Kia Sportage vs Hyundai Tucson comparison review

AutoTrader NZ
Published 3 September 2020



Price & Equipment | 17/20

The $38,990 (AUD) Sportage SLi turbo-diesel gets front parking sensors, leather rather than cloth seats, a crisp colour

Interior & Versatility | 17/20

Dash design is appealing and the cabin is finished nicely. Seat comfort and ergonomics are excellent, and it’s nice to have leather (even if some of it is synthetic). You get a roomy, comfortable back seat in both, with rear air-con vents. The Sportage cargo bay holds 466 litres, expanding to 1455 litres with the seatbacks folded flat.

Kia sportage interior

Performance & Economy | 15/20

Kia’s diesel is thriftier (6.8L/100km versus a respectable 7.7 for the Hyundai) and torquier (some 400Nm) but not as smooth, and without the techno appeal of a downsized petrol turbo and dual-clutch ’box, or the green credentials. You’ll have to deal with greasy bowser nozzles, but won’t have to see them as often, despite identical 62L tanks.

Ride & Refinement | 15/20

The Sportage strikes a sportier ride/handling compromise. These are ‘Sports’ Utility Vehicles, but they’re usually used as family cars so comfort is a priority. Despite seemingly firmer spring and damper calibrations, the Kia still rides with both comfort and control, which might make it a better country tourer, as well as the enthusiast’s pick.

Kia sportage rear

Steering & Handling | 14/20

In keeping with its sportier slant, the Kia is the more obedient steer that offers a bit more precision and feel from the wheel, while dispatching corners with a little more verve. The Sportage sits flatter, responds more faithfully to control inputs and maintains its composure when the going gets lumpy. Test-drive and you will be surprised.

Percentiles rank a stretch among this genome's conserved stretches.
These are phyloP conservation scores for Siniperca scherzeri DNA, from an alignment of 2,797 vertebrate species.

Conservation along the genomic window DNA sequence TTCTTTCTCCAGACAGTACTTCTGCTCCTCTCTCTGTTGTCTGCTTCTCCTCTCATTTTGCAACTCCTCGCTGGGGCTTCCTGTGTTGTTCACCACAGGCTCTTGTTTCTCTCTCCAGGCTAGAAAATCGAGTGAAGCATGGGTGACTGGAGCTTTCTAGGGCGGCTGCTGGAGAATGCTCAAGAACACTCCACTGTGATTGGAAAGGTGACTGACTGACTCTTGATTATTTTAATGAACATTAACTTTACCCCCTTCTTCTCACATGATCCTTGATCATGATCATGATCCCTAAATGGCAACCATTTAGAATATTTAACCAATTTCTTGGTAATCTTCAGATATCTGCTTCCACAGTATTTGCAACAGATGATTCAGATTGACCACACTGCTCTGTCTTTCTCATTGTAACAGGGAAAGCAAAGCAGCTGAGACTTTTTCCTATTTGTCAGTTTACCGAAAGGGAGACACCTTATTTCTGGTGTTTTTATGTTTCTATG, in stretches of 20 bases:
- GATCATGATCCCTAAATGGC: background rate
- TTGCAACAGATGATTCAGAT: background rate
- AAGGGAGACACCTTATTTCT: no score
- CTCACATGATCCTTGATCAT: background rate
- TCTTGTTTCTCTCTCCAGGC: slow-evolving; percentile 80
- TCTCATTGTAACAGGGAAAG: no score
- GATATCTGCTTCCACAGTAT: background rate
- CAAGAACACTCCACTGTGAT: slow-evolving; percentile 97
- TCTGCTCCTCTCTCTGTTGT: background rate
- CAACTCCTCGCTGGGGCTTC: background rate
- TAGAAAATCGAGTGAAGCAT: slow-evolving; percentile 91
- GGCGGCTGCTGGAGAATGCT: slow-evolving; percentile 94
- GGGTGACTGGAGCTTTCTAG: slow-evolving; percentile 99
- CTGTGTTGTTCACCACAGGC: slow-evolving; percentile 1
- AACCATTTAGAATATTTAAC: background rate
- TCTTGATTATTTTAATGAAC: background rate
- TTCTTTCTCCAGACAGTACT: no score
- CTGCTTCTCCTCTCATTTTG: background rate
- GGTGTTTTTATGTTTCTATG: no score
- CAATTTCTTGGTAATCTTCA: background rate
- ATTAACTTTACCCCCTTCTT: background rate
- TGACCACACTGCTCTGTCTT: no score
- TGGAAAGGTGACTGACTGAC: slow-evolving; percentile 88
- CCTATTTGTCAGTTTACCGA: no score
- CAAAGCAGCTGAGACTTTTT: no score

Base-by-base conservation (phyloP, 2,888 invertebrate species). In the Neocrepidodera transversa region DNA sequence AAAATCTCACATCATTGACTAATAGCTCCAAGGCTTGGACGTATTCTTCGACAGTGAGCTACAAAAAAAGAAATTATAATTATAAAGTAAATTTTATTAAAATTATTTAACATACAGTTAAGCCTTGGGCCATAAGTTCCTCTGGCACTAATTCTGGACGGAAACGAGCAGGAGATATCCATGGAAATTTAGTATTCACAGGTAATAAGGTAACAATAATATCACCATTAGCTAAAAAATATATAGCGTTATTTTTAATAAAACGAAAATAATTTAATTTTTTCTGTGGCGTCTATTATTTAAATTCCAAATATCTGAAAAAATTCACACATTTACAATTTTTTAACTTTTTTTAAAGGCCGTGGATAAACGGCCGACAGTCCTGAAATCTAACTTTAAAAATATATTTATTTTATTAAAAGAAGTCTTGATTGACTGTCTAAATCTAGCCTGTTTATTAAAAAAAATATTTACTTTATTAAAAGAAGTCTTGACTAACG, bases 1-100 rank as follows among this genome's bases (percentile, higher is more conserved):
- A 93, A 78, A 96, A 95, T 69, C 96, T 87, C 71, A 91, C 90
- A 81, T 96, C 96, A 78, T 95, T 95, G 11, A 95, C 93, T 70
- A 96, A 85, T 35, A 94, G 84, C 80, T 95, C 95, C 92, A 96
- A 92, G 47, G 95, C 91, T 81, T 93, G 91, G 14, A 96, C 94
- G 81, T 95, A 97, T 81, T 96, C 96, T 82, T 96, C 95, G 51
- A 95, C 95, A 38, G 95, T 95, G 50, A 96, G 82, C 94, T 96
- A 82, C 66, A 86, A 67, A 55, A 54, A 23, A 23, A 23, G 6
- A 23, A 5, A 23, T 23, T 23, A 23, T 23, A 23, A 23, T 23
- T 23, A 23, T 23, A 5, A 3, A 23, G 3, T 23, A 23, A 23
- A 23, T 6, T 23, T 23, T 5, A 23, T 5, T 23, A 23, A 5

Kia sportage



Price & Equipment | 17/20

These mid-spec, mid-sized Korean SUVs represent the value sweet spot and share many features (cruise control, dual-zone air-con, rear parking sensors and reversing camera, auto headlights and wipers, 10-way power adjustable driver’s seat and six airbags). But the $38,240 (AUD) Tucson is unique in offering a 1.6 turbo-petrol and seven-speed dual-clutch ’box.

Hyundai TUcson

Interior & Versatility | 16/20

Hyundai cabin is plainer than the Kia’s; it’s all laid out neatly and intuitively, but it doesn’t look as classy. Cloth seats offer terrific comfort and grip occupants well, though lack the wipe-down convenience of leather. Both SUVs have Isofix attachment points in the outer rear-seat positions. The Tucson offers 488/1478 litres of cargo capacity.

Hyundai TUcson interior

Performance & Economy | 15/20

Drivetrains are the great differentiators with this pair. Yes, you can have a 2.0-litre atmo petrol or turbo-diesel in either, but only the Tucson offers a smaller 1.6-litre turbo-petrol and a dual-clutch transmission. Torquier than the atmo 2.0 but not as grunty as the oiler, the 130kW/265Nm 1.6T does its best work at middling revs.

Ride & Refinement | 16/20

The Hyundai has a more absorbent ride than the Kia, which makes it better at ironing out sharp-edged urban intrusions and joins in the road, as well as country-road lumps and bumps. It’s more difficult to separate them for quietness and NVH suppression as they’re both quite adept at shutting out tyre, suspension and wind noise.

Hyundai TUcson rear

Steering & Handling | 13/20

Yes, you lose some agility – and outright handling ability – in an SUV compared with a regular sedan or hatch, but the modern soft-roader drives well, and our Korean duo are among the best. The Hyundai’s steering isn’t quite as crisp (though there’s not much in it), but it handles bends with palpable balance while gripping the road surely.


The aesthetic pick will be a matter of taste. Kia’s industry-best warranty, on the other hand, is no grey area – seven years beats Hyundai’s five hands down.

They both offer a lot of standard equipment, but what do you want more – leather (Sportage) or keyless entry and start (Tucson)? And you have to go for the flagship in either showroom to get all the advanced safety gear, such as AEB. The Tucson is a slightly smoother proposition, with a less rich-looking cabin, while the slightly tauter Sportage feels both sportier and classier.

If you want a keen little turbo-petrol engine with a dual-clutch gearbox, your choice comes down to the Hyundai. If you’d prefer a turbo-diesel, you could have either one of them, but we’d pick the Kia. Just.